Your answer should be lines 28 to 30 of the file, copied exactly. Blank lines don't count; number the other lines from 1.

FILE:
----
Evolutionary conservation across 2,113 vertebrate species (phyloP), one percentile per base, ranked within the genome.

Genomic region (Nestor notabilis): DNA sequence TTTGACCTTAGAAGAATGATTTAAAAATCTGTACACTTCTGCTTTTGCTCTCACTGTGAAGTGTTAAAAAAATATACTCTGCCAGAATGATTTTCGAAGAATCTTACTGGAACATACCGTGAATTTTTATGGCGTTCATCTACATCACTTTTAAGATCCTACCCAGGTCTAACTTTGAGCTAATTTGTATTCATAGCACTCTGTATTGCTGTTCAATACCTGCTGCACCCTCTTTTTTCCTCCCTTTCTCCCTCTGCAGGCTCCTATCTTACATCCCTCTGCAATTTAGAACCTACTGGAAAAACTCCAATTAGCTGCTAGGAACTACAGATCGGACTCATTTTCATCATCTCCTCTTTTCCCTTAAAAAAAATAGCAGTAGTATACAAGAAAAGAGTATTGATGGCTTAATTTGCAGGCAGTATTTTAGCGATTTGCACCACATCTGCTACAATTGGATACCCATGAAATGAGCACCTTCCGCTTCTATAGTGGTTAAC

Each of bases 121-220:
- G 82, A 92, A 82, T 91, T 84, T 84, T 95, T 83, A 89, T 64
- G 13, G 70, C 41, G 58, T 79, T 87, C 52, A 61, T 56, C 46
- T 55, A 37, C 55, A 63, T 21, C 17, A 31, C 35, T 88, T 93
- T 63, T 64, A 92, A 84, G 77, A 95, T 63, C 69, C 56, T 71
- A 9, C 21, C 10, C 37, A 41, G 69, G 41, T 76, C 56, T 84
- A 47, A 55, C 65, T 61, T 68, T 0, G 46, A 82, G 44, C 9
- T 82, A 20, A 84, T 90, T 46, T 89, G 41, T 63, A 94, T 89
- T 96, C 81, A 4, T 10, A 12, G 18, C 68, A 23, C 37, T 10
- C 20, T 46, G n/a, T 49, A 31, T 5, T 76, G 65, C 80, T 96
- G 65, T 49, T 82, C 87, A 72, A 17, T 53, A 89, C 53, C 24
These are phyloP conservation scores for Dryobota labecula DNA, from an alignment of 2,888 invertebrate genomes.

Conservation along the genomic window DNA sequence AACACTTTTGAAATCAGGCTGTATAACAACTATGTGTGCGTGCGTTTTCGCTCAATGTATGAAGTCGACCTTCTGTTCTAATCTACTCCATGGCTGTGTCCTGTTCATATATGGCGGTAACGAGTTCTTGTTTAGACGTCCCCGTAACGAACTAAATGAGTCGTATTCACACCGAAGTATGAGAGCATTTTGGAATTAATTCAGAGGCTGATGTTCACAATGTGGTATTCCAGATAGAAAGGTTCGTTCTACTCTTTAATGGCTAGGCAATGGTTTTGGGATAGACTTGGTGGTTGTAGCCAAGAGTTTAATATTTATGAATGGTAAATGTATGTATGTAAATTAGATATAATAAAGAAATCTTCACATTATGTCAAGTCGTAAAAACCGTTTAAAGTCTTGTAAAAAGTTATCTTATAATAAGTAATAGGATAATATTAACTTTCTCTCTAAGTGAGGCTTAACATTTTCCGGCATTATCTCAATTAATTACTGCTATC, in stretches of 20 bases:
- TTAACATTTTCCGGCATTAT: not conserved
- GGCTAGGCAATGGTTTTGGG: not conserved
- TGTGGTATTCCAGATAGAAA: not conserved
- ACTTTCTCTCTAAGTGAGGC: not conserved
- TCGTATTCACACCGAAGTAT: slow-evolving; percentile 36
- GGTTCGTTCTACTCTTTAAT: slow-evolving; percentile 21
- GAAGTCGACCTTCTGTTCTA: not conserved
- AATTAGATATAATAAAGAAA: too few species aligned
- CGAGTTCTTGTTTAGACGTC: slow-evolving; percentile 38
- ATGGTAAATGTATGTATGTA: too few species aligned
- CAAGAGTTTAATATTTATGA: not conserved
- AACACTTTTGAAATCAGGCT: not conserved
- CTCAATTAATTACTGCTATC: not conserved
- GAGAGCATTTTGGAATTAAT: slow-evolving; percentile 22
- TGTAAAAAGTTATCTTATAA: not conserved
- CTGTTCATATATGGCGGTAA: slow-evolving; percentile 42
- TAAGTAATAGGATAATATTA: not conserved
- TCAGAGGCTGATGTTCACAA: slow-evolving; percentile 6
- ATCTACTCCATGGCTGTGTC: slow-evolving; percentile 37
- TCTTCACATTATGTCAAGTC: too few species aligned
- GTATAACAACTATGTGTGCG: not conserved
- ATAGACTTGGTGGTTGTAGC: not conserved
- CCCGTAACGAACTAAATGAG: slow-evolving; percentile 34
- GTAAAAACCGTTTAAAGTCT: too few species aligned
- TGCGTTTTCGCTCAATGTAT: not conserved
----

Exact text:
- CTCAATTAATTACTGCTATC: not conserved
- GAGAGCATTTTGGAATTAAT: slow-evolving; percentile 22
- TGTAAAAAGTTATCTTATAA: not conserved